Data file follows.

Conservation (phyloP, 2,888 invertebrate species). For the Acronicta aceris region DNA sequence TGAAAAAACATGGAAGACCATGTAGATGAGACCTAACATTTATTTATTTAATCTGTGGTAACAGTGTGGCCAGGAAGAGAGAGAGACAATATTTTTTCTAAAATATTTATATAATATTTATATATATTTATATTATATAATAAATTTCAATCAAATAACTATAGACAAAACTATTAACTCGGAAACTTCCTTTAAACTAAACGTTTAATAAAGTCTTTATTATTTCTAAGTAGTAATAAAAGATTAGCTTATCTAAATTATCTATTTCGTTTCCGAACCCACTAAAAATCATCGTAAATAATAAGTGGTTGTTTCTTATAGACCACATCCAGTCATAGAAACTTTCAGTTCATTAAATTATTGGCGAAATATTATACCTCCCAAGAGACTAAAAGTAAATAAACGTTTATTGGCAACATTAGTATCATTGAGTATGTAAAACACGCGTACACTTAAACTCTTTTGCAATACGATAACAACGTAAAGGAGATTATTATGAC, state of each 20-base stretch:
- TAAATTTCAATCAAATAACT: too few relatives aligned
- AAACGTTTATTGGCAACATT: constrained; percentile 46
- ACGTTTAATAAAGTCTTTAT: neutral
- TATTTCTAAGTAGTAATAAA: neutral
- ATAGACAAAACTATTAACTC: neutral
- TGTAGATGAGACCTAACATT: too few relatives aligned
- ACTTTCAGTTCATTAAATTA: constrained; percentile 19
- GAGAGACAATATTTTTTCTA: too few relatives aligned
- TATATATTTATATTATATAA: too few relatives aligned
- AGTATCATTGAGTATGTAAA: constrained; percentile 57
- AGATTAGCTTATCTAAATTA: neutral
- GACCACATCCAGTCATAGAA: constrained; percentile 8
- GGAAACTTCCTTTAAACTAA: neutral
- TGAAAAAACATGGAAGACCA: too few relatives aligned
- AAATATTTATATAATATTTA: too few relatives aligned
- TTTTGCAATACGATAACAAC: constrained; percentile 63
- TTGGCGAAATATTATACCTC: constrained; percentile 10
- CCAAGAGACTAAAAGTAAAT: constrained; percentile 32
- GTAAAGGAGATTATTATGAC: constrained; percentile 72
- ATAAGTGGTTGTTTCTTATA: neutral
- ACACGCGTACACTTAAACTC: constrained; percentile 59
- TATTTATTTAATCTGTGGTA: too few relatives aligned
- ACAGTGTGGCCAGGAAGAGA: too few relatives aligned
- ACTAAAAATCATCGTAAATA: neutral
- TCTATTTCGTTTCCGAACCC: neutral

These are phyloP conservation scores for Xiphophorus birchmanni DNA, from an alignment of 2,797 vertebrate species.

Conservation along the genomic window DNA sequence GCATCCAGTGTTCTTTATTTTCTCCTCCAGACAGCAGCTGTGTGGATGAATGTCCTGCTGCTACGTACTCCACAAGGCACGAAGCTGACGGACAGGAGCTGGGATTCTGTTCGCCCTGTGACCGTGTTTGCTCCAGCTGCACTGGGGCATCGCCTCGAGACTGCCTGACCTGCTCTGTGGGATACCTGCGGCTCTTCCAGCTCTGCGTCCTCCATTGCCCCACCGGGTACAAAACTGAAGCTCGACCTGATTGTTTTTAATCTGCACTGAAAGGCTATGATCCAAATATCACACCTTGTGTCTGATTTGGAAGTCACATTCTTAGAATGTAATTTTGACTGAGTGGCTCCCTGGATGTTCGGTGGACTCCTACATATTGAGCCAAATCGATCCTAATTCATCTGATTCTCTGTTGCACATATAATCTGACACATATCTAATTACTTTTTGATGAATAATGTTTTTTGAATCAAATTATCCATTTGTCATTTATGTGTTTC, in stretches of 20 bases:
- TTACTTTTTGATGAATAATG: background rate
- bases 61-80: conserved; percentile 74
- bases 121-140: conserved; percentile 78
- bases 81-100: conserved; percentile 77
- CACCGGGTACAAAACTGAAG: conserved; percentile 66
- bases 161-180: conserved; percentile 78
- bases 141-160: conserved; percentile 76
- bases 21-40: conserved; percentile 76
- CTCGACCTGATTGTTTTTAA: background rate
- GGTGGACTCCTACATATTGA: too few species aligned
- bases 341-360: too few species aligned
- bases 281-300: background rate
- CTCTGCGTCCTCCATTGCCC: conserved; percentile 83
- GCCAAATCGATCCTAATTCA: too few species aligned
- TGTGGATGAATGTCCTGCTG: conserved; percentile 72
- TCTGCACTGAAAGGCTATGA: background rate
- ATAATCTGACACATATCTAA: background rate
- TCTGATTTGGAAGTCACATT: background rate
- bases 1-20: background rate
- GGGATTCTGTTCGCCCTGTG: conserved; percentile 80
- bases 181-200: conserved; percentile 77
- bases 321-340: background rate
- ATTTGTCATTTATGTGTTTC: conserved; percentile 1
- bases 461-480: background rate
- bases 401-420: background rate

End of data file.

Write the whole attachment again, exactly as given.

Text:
Conservation (phyloP, 2,888 invertebrate species). For the Acronicta aceris region DNA sequence TGAAAAAACATGGAAGACCATGTAGATGAGACCTAACATTTATTTATTTAATCTGTGGTAACAGTGTGGCCAGGAAGAGAGAGAGACAATATTTTTTCTAAAATATTTATATAATATTTATATATATTTATATTATATAATAAATTTCAATCAAATAACTATAGACAAAACTATTAACTCGGAAACTTCCTTTAAACTAAACGTTTAATAAAGTCTTTATTATTTCTAAGTAGTAATAAAAGATTAGCTTATCTAAATTATCTATTTCGTTTCCGAACCCACTAAAAATCATCGTAAATAATAAGTGGTTGTTTCTTATAGACCACATCCAGTCATAGAAACTTTCAGTTCATTAAATTATTGGCGAAATATTATACCTCCCAAGAGACTAAAAGTAAATAAACGTTTATTGGCAACATTAGTATCATTGAGTATGTAAAACACGCGTACACTTAAACTCTTTTGCAATACGATAACAACGTAAAGGAGATTATTATGAC, state of each 20-base stretch:
- TAAATTTCAATCAAATAACT: too few relatives aligned
- AAACGTTTATTGGCAACATT: constrained; percentile 46
- ACGTTTAATAAAGTCTTTAT: neutral
- TATTTCTAAGTAGTAATAAA: neutral
- ATAGACAAAACTATTAACTC: neutral
- TGTAGATGAGACCTAACATT: too few relatives aligned
- ACTTTCAGTTCATTAAATTA: constrained; percentile 19
- GAGAGACAATATTTTTTCTA: too few relatives aligned
- TATATATTTATATTATATAA: too few relatives aligned
- AGTATCATTGAGTATGTAAA: constrained; percentile 57
- AGATTAGCTTATCTAAATTA: neutral
- GACCACATCCAGTCATAGAA: constrained; percentile 8
- GGAAACTTCCTTTAAACTAA: neutral
- TGAAAAAACATGGAAGACCA: too few relatives aligned
- AAATATTTATATAATATTTA: too few relatives aligned
- TTTTGCAATACGATAACAAC: constrained; percentile 63
- TTGGCGAAATATTATACCTC: constrained; percentile 10
- CCAAGAGACTAAAAGTAAAT: constrained; percentile 32
- GTAAAGGAGATTATTATGAC: constrained; percentile 72
- ATAAGTGGTTGTTTCTTATA: neutral
- ACACGCGTACACTTAAACTC: constrained; percentile 59
- TATTTATTTAATCTGTGGTA: too few relatives aligned
- ACAGTGTGGCCAGGAAGAGA: too few relatives aligned
- ACTAAAAATCATCGTAAATA: neutral
- TCTATTTCGTTTCCGAACCC: neutral

These are phyloP conservation scores for Xiphophorus birchmanni DNA, from an alignment of 2,797 vertebrate species.

Conservation along the genomic window DNA sequence GCATCCAGTGTTCTTTATTTTCTCCTCCAGACAGCAGCTGTGTGGATGAATGTCCTGCTGCTACGTACTCCACAAGGCACGAAGCTGACGGACAGGAGCTGGGATTCTGTTCGCCCTGTGACCGTGTTTGCTCCAGCTGCACTGGGGCATCGCCTCGAGACTGCCTGACCTGCTCTGTGGGATACCTGCGGCTCTTCCAGCTCTGCGTCCTCCATTGCCCCACCGGGTACAAAACTGAAGCTCGACCTGATTGTTTTTAATCTGCACTGAAAGGCTATGATCCAAATATCACACCTTGTGTCTGATTTGGAAGTCACATTCTTAGAATGTAATTTTGACTGAGTGGCTCCCTGGATGTTCGGTGGACTCCTACATATTGAGCCAAATCGATCCTAATTCATCTGATTCTCTGTTGCACATATAATCTGACACATATCTAATTACTTTTTGATGAATAATGTTTTTTGAATCAAATTATCCATTTGTCATTTATGTGTTTC, in stretches of 20 bases:
- TTACTTTTTGATGAATAATG: background rate
- bases 61-80: conserved; percentile 74
- bases 121-140: conserved; percentile 78
- bases 81-100: conserved; percentile 77
- CACCGGGTACAAAACTGAAG: conserved; percentile 66
- bases 161-180: conserved; percentile 78
- bases 141-160: conserved; percentile 76
- bases 21-40: conserved; percentile 76
- CTCGACCTGATTGTTTTTAA: background rate
- GGTGGACTCCTACATATTGA: too few species aligned
- bases 341-360: too few species aligned
- bases 281-300: background rate
- CTCTGCGTCCTCCATTGCCC: conserved; percentile 83
- GCCAAATCGATCCTAATTCA: too few species aligned
- TGTGGATGAATGTCCTGCTG: conserved; percentile 72
- TCTGCACTGAAAGGCTATGA: background rate
- ATAATCTGACACATATCTAA: background rate
- TCTGATTTGGAAGTCACATT: background rate
- bases 1-20: background rate
- GGGATTCTGTTCGCCCTGTG: conserved; percentile 80
- bases 181-200: conserved; percentile 77
- bases 321-340: background rate
- ATTTGTCATTTATGTGTTTC: conserved; percentile 1
- bases 461-480: background rate
- bases 401-420: background rate